back to article Cisco patches OSPF bug that sends traffic into black holes

Cisco has shipped a patch for a buggy Open Shortest Path First (OSPF) routing implementation it says offers exploits that include traffic blackholing or interception. As the advisory notes, the vulnerability “could allow an unauthenticated attacker to take full control of the OSPF Autonomous System (AS) domain routing table, …


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  1. Christian Berger

    There's always a slight chance...

    that Cisco actually fixes their bugs.

    The strategy of the NSA is not to do the bare minimum to get to the data, but to do everything they can. So they probably knew about such bugs, but still added hardware... just because they can and they want to have redundancy.

    1. Anonymous Coward
      Anonymous Coward

      Re: There's always a slight chance...

      Your paranoia knows no bounds.

      1. Pascal Monett Silver badge

        Doesn't mean he's wrong, though.

    2. Anonymous Coward
      Anonymous Coward

      Re: There's always a slight chance...

      I'd bet a wedge of my pension that NSA were well aware of this.

      Why do you think they hate Huawei?

  2. Anonymous Coward
    Anonymous Coward

    Another day....

    ...another Cisco bug.

    They are turning into the Java of the hardware world.

  3. Binnacle

    fixed for one year

    Fixed versions of firmware starting appearing 12 or more months ago.

    Most shops will already have the vulnerability patched.

    1. Preston Munchensonton

      Re: fixed for one year

      Most shops aren't vulnerable if they follow best practices. Easiest workaround is to enable MD5 authentication for neighbor relationships. Those who don't have authentication enabled for routing protocols deserve exactly what they get.

  4. Chris Miller

    OSPF was (historically, at least) a poor relation on Cisco kit. Cisco preferred their proprietary (E)IGRP, which gave better customer lock-in.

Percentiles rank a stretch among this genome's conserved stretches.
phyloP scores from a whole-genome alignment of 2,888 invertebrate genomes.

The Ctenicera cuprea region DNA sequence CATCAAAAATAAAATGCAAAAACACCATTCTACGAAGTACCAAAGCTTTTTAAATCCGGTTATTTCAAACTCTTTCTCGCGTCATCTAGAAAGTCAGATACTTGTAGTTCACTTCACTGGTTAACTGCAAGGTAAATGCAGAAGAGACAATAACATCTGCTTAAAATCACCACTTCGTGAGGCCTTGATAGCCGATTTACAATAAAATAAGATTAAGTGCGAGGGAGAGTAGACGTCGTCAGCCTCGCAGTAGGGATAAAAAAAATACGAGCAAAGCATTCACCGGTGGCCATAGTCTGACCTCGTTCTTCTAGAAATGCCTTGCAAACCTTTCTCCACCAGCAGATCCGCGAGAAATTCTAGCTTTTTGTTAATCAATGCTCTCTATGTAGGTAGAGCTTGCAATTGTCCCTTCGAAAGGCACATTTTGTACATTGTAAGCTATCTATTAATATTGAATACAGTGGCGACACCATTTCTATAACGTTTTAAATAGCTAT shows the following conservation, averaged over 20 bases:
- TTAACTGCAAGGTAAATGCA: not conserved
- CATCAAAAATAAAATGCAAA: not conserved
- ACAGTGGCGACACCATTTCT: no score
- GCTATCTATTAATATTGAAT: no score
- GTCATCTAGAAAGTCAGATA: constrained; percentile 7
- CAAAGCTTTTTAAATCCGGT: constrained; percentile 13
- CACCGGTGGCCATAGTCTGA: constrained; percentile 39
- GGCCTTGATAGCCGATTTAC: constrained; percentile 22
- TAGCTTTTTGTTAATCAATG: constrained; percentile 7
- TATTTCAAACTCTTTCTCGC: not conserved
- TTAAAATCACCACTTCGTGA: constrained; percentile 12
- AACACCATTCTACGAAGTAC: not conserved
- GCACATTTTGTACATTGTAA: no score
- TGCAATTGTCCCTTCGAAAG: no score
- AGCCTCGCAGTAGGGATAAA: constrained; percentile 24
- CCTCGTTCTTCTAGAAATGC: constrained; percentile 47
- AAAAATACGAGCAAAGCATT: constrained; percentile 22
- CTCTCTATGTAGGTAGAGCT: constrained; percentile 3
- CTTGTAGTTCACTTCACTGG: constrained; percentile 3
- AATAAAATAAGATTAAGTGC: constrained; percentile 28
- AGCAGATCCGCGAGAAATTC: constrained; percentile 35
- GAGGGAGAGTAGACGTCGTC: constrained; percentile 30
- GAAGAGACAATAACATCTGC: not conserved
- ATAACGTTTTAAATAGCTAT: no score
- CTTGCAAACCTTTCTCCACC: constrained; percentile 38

Factoid: the Open in OSPF is an adjective, not a verb.

    1. garden-snail


      I never even considered the Open in OSPF as a verb. Now you mention it, it actually flows a lot better that way.

      I'm going to start thinking about that way, even if it's wrong. "Router! Open my shortest path!"

  5. Anonymous Coward
    Anonymous Coward

    I think the NSA didn't use it as an attack vector because nobody runs OSPF on the wan side of internet routable kit, if they're not mental.

    1. elip


      the internet's plumbing is made of BGP and DNS...may $DEITY have mercy upon our frames.

  6. Glen Turner 666

    Not too bad

    This isn't too bad for a well designed network.

    (1) OSPF shouldn't be seen or accepted on the leaf subnets used by computers. (2) It requires the defeat of OSPF authentication (easy or hard, depending solely upon the randomness of of the key).

    A surprising element is that Cisco's OSPF will accept unicast OSPF from anyone, not just predefined unicast neighbours. That's something to add to the router protection access control lists.

    On a poorly designed network this is a bit of a disaster, since the only recovery is to reboot the router (which isn't really an issue: since it has just blackholed all IPv4 traffic the router was no longer doing much worthwhile anyway). By far the quickest work-around for those networks is to deploy OSPF MD5 authentication.

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